‘It’s like burning money’: Administration shuts down little-used summer shuttle

Posted on June 27, 2014 in News
By Francis Flisiuk

The shuttle bus between the Portland and Gorham campuses will make its final loop on Friday before shutting down for the rest of the summer due to low useage.

“This was a difficult decision but we could not balance the high cost of the service with the low level of use,” wrote William Wells, the associate vice president of Operations in the Office of Finance and Administration in a press release last week.

According to Judie O’Malley, the assistant director of Public Affairs, the decision to shut down the shuttle was based on figures during one week of its operation when ridership was only half of what administration expected it to be and what they deem financially sustainable.

The number of riders on the bus has dropped dramatically from 61 riders the week of May 12 to just 29 riders the week of May 26. This ridership is less than half of the number of riders deemed sustainable for a week of transportation. The week of May 26 the shuttle bus drove ten runs without any riders at all.

“It was fiscally and environmentally irresponsible to continue to have the shuttles going back and forth empty,” said O’Malley. “It was absurdly expensive to run that shuttle bus every day. “It was like burning money.”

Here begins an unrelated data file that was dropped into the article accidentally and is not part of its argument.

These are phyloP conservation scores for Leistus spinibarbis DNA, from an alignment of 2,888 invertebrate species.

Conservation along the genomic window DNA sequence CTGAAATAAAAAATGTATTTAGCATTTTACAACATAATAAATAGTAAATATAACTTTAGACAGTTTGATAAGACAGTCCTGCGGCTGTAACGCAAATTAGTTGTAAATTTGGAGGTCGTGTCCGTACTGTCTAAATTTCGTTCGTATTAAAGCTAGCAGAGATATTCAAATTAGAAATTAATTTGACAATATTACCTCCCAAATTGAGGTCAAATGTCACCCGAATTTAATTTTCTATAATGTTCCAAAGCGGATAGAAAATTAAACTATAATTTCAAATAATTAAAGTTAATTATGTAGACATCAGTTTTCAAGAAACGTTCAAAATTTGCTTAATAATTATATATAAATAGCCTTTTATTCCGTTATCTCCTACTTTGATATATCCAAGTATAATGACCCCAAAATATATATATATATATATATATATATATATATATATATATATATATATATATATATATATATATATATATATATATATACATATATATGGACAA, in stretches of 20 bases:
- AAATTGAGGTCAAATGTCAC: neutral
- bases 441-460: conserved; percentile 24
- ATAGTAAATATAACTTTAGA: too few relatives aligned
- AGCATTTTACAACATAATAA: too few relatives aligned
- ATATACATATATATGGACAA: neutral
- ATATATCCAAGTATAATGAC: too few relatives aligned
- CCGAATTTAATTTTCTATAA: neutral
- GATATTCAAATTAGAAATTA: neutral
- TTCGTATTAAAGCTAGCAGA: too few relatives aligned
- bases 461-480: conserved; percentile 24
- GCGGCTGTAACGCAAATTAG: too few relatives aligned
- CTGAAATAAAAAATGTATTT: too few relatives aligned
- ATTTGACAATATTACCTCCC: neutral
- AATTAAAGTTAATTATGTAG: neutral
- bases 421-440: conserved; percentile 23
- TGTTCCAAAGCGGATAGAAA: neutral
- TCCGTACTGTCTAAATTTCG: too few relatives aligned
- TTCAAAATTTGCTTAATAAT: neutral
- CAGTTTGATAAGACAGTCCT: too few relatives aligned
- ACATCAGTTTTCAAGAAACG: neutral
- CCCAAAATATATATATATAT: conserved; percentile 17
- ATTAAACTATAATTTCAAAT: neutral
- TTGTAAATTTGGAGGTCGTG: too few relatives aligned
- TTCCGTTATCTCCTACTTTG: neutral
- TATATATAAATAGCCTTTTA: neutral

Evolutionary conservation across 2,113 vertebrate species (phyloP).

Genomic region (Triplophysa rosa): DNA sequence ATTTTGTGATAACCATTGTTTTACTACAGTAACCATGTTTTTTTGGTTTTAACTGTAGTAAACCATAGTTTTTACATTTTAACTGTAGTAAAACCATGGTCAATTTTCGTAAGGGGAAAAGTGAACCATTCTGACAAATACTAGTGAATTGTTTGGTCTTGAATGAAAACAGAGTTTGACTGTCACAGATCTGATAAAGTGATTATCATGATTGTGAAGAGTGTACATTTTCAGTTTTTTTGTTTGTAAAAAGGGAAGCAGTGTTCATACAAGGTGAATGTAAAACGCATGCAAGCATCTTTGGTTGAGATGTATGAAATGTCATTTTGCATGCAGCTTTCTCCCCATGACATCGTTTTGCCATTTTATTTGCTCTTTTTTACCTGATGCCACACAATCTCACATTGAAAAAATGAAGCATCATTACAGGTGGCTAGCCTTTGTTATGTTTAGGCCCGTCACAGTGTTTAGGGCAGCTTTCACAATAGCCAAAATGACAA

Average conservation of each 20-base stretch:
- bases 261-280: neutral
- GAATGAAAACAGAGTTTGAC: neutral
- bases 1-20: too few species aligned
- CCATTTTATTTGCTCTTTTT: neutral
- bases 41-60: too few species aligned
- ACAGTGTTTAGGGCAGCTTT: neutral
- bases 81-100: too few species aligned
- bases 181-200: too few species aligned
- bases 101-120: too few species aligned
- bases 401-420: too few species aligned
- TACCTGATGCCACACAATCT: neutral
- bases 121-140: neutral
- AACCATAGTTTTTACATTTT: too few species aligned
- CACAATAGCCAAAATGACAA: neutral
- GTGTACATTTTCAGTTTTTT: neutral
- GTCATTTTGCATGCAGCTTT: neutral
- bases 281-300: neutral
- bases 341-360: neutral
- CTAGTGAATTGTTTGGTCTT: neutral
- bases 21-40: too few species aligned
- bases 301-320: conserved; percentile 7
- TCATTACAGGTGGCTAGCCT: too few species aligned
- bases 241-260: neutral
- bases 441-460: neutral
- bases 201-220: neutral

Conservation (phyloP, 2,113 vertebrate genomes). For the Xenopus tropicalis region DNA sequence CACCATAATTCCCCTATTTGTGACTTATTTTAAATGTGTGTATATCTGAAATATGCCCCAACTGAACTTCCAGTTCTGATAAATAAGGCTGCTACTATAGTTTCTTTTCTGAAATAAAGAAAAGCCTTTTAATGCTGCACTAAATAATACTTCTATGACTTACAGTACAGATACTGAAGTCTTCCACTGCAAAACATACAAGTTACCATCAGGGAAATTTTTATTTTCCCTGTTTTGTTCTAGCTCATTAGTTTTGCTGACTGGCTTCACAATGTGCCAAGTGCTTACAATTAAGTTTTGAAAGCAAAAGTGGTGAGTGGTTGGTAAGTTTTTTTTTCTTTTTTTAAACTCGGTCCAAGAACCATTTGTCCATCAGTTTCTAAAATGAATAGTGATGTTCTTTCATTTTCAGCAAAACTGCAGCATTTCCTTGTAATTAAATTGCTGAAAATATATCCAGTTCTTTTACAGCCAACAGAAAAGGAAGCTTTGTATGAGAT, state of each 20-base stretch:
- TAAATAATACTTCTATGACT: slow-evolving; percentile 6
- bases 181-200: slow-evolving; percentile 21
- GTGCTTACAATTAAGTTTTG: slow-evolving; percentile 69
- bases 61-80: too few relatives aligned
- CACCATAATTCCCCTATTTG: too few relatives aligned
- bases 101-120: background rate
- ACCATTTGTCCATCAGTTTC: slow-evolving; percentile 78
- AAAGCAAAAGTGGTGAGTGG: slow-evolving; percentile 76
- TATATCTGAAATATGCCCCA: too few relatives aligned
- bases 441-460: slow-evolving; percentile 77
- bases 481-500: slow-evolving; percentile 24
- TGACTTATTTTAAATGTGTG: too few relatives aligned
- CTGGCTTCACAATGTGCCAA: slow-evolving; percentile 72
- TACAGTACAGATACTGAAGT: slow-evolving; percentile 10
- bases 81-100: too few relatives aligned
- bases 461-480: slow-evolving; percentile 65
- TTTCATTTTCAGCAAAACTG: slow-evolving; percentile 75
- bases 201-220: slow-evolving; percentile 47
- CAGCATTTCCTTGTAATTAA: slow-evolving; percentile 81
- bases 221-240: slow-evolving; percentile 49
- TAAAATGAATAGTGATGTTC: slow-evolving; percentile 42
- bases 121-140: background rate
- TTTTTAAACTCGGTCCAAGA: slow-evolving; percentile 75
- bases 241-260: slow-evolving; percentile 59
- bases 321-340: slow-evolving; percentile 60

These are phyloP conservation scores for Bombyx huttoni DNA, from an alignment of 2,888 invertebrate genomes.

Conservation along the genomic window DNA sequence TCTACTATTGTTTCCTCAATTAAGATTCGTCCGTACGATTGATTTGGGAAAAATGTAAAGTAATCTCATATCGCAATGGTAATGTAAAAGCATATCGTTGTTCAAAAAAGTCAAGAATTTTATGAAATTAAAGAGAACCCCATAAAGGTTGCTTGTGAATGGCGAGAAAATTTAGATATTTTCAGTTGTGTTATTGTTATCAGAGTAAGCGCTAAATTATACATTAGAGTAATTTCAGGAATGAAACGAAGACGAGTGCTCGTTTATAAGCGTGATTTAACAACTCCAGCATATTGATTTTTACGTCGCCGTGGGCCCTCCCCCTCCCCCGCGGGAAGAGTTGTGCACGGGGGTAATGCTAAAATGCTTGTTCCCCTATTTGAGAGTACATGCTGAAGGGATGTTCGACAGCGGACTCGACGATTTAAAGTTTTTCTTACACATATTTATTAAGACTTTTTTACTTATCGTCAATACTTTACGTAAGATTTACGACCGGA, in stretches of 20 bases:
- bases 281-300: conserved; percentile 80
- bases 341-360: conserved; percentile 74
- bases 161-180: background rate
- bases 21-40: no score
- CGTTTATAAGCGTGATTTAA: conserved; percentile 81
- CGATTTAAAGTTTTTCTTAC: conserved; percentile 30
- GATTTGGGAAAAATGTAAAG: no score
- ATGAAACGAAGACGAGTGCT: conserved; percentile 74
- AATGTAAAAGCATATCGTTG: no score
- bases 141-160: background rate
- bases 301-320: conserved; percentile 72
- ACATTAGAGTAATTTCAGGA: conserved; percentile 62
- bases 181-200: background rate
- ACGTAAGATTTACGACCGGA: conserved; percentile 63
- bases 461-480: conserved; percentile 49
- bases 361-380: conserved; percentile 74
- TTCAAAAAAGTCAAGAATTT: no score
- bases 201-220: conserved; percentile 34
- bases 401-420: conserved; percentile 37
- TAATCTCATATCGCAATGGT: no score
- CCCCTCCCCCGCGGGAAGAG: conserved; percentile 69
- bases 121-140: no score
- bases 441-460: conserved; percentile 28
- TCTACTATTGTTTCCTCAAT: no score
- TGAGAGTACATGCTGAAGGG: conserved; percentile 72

According to O’Malley, the shuttle bus costs about $2,500 to run in one week and is paid for by using student activity fee funds.

“Because of this [low useage] and USM’s well-known fiscal situation, we cannot continue this costly summer service while we are looking for ways to reduce expenses,” wrote Wells.

Students who still need to travel back and forth between campuses are being encouraged to carpool. The Office of Sustainability has set up a Google Form-based program for students called the USM Summer RideShare Program. The form is only accessible for students, faculty and staff using their university-given email addresses and provides a place for people to list their transportation needs and schedules to help each other get to class.

The university will also be offering transportation by request for students who need to travel between the campuses and have no success finding a ride with the carpooling program.

O’Malley said that the money saved from the shutdown will be used in other areas including maintenance of the grounds, parking lot upkeeps and snow removal.

Reporters at the Free Press attempted to find students who used the shuttle bus regularly, but were unable to find any students using the bus after many attempts.